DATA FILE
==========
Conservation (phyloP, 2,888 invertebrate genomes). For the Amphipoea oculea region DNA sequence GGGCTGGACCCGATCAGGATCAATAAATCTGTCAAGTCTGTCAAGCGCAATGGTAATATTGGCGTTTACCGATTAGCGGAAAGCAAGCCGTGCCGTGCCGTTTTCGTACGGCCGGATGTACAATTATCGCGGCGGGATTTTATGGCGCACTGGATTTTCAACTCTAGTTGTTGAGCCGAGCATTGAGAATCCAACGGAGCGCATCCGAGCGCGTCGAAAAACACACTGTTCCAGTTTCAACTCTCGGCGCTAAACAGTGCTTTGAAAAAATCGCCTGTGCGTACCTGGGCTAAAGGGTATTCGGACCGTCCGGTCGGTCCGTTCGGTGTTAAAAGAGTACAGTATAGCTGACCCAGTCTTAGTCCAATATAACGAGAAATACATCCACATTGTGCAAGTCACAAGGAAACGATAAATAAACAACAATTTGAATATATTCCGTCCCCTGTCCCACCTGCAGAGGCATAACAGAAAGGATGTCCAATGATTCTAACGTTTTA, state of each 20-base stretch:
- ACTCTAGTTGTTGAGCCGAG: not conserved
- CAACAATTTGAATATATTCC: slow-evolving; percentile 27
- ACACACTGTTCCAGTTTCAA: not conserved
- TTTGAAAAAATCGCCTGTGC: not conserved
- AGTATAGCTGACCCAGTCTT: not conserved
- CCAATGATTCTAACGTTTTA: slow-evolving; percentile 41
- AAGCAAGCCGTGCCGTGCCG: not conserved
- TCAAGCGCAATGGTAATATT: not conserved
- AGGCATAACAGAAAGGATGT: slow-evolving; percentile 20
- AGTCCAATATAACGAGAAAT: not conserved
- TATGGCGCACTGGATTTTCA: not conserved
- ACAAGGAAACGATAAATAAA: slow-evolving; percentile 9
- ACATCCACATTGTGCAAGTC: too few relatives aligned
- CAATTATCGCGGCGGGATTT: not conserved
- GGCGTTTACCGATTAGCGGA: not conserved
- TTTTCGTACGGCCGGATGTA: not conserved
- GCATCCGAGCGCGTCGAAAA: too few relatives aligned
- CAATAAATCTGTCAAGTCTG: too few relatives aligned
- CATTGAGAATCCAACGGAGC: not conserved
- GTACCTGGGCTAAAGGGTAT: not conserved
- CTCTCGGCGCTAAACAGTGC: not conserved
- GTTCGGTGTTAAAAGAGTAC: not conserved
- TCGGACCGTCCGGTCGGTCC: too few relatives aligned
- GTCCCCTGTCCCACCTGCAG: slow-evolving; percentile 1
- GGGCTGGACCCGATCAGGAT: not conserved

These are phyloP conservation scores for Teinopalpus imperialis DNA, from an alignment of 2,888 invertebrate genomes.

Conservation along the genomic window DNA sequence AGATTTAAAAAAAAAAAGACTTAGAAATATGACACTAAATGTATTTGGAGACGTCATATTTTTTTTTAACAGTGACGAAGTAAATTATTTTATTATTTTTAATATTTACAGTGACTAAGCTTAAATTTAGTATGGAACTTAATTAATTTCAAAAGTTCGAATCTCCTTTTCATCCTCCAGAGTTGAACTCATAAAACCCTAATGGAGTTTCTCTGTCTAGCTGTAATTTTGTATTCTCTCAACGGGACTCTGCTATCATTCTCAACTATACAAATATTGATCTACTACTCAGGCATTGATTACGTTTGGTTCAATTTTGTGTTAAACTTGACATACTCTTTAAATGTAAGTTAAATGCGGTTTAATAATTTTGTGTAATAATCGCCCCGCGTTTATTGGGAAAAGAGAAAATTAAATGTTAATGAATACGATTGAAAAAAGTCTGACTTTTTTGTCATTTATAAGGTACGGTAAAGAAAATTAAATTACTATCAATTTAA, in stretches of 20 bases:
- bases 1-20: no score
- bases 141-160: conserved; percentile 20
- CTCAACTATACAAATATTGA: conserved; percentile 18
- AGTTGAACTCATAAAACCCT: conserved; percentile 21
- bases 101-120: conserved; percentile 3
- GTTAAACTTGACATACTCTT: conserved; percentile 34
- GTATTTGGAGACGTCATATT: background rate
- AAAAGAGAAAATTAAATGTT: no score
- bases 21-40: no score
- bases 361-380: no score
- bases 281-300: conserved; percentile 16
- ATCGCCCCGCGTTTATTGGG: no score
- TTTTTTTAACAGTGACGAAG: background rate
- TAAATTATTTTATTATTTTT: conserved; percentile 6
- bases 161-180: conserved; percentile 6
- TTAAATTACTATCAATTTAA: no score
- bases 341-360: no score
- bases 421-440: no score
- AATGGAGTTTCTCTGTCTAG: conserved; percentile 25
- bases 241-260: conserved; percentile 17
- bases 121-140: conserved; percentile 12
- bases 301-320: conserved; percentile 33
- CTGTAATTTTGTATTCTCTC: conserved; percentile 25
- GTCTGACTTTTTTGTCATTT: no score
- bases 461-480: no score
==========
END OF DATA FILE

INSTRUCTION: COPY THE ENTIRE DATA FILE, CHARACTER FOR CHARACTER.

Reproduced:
Conservation (phyloP, 2,888 invertebrate genomes). For the Amphipoea oculea region DNA sequence GGGCTGGACCCGATCAGGATCAATAAATCTGTCAAGTCTGTCAAGCGCAATGGTAATATTGGCGTTTACCGATTAGCGGAAAGCAAGCCGTGCCGTGCCGTTTTCGTACGGCCGGATGTACAATTATCGCGGCGGGATTTTATGGCGCACTGGATTTTCAACTCTAGTTGTTGAGCCGAGCATTGAGAATCCAACGGAGCGCATCCGAGCGCGTCGAAAAACACACTGTTCCAGTTTCAACTCTCGGCGCTAAACAGTGCTTTGAAAAAATCGCCTGTGCGTACCTGGGCTAAAGGGTATTCGGACCGTCCGGTCGGTCCGTTCGGTGTTAAAAGAGTACAGTATAGCTGACCCAGTCTTAGTCCAATATAACGAGAAATACATCCACATTGTGCAAGTCACAAGGAAACGATAAATAAACAACAATTTGAATATATTCCGTCCCCTGTCCCACCTGCAGAGGCATAACAGAAAGGATGTCCAATGATTCTAACGTTTTA, state of each 20-base stretch:
- ACTCTAGTTGTTGAGCCGAG: not conserved
- CAACAATTTGAATATATTCC: slow-evolving; percentile 27
- ACACACTGTTCCAGTTTCAA: not conserved
- TTTGAAAAAATCGCCTGTGC: not conserved
- AGTATAGCTGACCCAGTCTT: not conserved
- CCAATGATTCTAACGTTTTA: slow-evolving; percentile 41
- AAGCAAGCCGTGCCGTGCCG: not conserved
- TCAAGCGCAATGGTAATATT: not conserved
- AGGCATAACAGAAAGGATGT: slow-evolving; percentile 20
- AGTCCAATATAACGAGAAAT: not conserved
- TATGGCGCACTGGATTTTCA: not conserved
- ACAAGGAAACGATAAATAAA: slow-evolving; percentile 9
- ACATCCACATTGTGCAAGTC: too few relatives aligned
- CAATTATCGCGGCGGGATTT: not conserved
- GGCGTTTACCGATTAGCGGA: not conserved
- TTTTCGTACGGCCGGATGTA: not conserved
- GCATCCGAGCGCGTCGAAAA: too few relatives aligned
- CAATAAATCTGTCAAGTCTG: too few relatives aligned
- CATTGAGAATCCAACGGAGC: not conserved
- GTACCTGGGCTAAAGGGTAT: not conserved
- CTCTCGGCGCTAAACAGTGC: not conserved
- GTTCGGTGTTAAAAGAGTAC: not conserved
- TCGGACCGTCCGGTCGGTCC: too few relatives aligned
- GTCCCCTGTCCCACCTGCAG: slow-evolving; percentile 1
- GGGCTGGACCCGATCAGGAT: not conserved

These are phyloP conservation scores for Teinopalpus imperialis DNA, from an alignment of 2,888 invertebrate genomes.

Conservation along the genomic window DNA sequence AGATTTAAAAAAAAAAAGACTTAGAAATATGACACTAAATGTATTTGGAGACGTCATATTTTTTTTTAACAGTGACGAAGTAAATTATTTTATTATTTTTAATATTTACAGTGACTAAGCTTAAATTTAGTATGGAACTTAATTAATTTCAAAAGTTCGAATCTCCTTTTCATCCTCCAGAGTTGAACTCATAAAACCCTAATGGAGTTTCTCTGTCTAGCTGTAATTTTGTATTCTCTCAACGGGACTCTGCTATCATTCTCAACTATACAAATATTGATCTACTACTCAGGCATTGATTACGTTTGGTTCAATTTTGTGTTAAACTTGACATACTCTTTAAATGTAAGTTAAATGCGGTTTAATAATTTTGTGTAATAATCGCCCCGCGTTTATTGGGAAAAGAGAAAATTAAATGTTAATGAATACGATTGAAAAAAGTCTGACTTTTTTGTCATTTATAAGGTACGGTAAAGAAAATTAAATTACTATCAATTTAA, in stretches of 20 bases:
- bases 1-20: no score
- bases 141-160: conserved; percentile 20
- CTCAACTATACAAATATTGA: conserved; percentile 18
- AGTTGAACTCATAAAACCCT: conserved; percentile 21
- bases 101-120: conserved; percentile 3
- GTTAAACTTGACATACTCTT: conserved; percentile 34
- GTATTTGGAGACGTCATATT: background rate
- AAAAGAGAAAATTAAATGTT: no score
- bases 21-40: no score
- bases 361-380: no score
- bases 281-300: conserved; percentile 16
- ATCGCCCCGCGTTTATTGGG: no score
- TTTTTTTAACAGTGACGAAG: background rate
- TAAATTATTTTATTATTTTT: conserved; percentile 6
- bases 161-180: conserved; percentile 6
- TTAAATTACTATCAATTTAA: no score
- bases 341-360: no score
- bases 421-440: no score
- AATGGAGTTTCTCTGTCTAG: conserved; percentile 25
- bases 241-260: conserved; percentile 17
- bases 121-140: conserved; percentile 12
- bases 301-320: conserved; percentile 33
- CTGTAATTTTGTATTCTCTC: conserved; percentile 25
- GTCTGACTTTTTTGTCATTT: no score
- bases 461-480: no score